When I was diagnosed with Sjögren’s syndrome in January of 2014, it came as a huge relief. After
struggling with chronic illness for years without a name for what I was experiencing, getting a diagnosis provided a sense of closure. But even though I finally knew what was wrong with me, I still wasn’t able to do the types of things that I’d hoped for myself in life – I couldn’t work (except from home), I couldn’t go to grad school, and I rarely felt well enough to go out socially.
With so little going my way, I was willing to try anything that might help me feel better. I experimented with acupuncture, elimination diets, fresh-squeezed ginger shots – and yoga. Because I wasn’t up for much else, I started taking yin and restorative classes to get my body moving in some small way. And before I knew it, my health started to improve.
When I first started practicing yoga, I kept coming back because it provided immediate relief from the pain I was experiencing in my muscles and joints. It also helped me feel more energetic, which made a big difference in other areas of my life. Over time, I stuck with it because it made me better able to manage stress and cope with the challenges life threw my way.
Eventually, when I started to feel better, it wasn’t just that I was doing yoga – I was also eating better, sleeping better, and seeing a specialist for my condition. But at this challenging time in my life, yoga helped me feel more at-ease in my body, which gave me the courage to continue making positive changes. And because I was taking “easier" classes that emphasized breathing, relaxation, and meditation, I also experienced a positive shift in my mood.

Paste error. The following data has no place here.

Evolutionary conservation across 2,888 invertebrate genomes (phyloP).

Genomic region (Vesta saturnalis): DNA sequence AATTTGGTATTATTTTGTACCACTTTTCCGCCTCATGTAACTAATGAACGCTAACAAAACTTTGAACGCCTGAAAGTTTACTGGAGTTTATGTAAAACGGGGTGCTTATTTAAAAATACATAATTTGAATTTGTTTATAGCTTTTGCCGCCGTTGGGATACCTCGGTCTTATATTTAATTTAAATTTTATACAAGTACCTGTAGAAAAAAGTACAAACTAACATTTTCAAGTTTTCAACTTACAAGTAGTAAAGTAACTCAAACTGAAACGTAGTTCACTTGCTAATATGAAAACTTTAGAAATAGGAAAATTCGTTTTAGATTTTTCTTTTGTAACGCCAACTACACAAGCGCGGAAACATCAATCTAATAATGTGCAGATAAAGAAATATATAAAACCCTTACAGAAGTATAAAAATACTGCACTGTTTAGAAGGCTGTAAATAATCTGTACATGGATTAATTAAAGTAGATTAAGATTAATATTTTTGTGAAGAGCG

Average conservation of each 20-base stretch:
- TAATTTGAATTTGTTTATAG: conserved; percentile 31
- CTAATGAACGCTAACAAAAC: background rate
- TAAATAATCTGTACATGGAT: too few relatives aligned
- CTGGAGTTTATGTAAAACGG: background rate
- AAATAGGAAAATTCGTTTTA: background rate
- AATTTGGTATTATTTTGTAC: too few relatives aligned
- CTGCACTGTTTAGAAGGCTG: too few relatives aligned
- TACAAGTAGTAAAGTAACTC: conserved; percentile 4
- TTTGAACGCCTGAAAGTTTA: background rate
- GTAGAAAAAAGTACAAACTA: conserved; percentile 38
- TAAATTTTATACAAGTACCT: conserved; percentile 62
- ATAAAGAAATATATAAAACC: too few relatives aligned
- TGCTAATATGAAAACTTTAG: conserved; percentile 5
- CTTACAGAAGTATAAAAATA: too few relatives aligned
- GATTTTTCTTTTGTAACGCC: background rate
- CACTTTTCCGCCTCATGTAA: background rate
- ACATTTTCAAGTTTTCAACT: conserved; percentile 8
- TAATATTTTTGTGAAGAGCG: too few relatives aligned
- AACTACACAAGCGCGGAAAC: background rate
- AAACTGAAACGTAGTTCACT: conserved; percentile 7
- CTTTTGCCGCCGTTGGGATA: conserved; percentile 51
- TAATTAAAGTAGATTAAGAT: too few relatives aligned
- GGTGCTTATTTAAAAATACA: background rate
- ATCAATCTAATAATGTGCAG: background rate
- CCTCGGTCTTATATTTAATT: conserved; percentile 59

Beyond the physical benefits, taking restorative and yin-style classes has taught me to participate more fully in my life, even when I’m not feeling well or can’t do something “perfectly." In yoga, I’ve learned that I can modify poses to make any class work for me. In life more generally, I’ve learned that I can be more accommodating of my body’s needs. If I need to be asleep by 9 pm to feel well enough to work the next morning, that’s okay. If I want to go out socially – even when I don’t feel well enough to put on makeup or do my hair – that’s okay too. Ultimately, yoga has helped find ways to “modify” my life to make it work for me.
Now, for the past two years, I’ve been able to hold a job that I’ve enjoyed. Next week, I’ll be going back to school to start my master’s degree. I don’t feel well all of the time (or even most of the time), but I feel well enough to do things that seemed impossible two years ago. More importantly, I’ve learned to be more accepting of a life that isn't what I expected.
So, I’m not saying that yoga is a cure-all, a panacea, or any kind of universal remedy – but it’s made a
huge difference in my life, and I’m grateful for each of the instructors who have helped me get to where I am today. If you’re struggling with chronic illness and looking for a way to improve your quality of life, try a yoga class! You might not feel like it at first, but if you stick with it, I think you’ll find that it’s absolutely worth the effort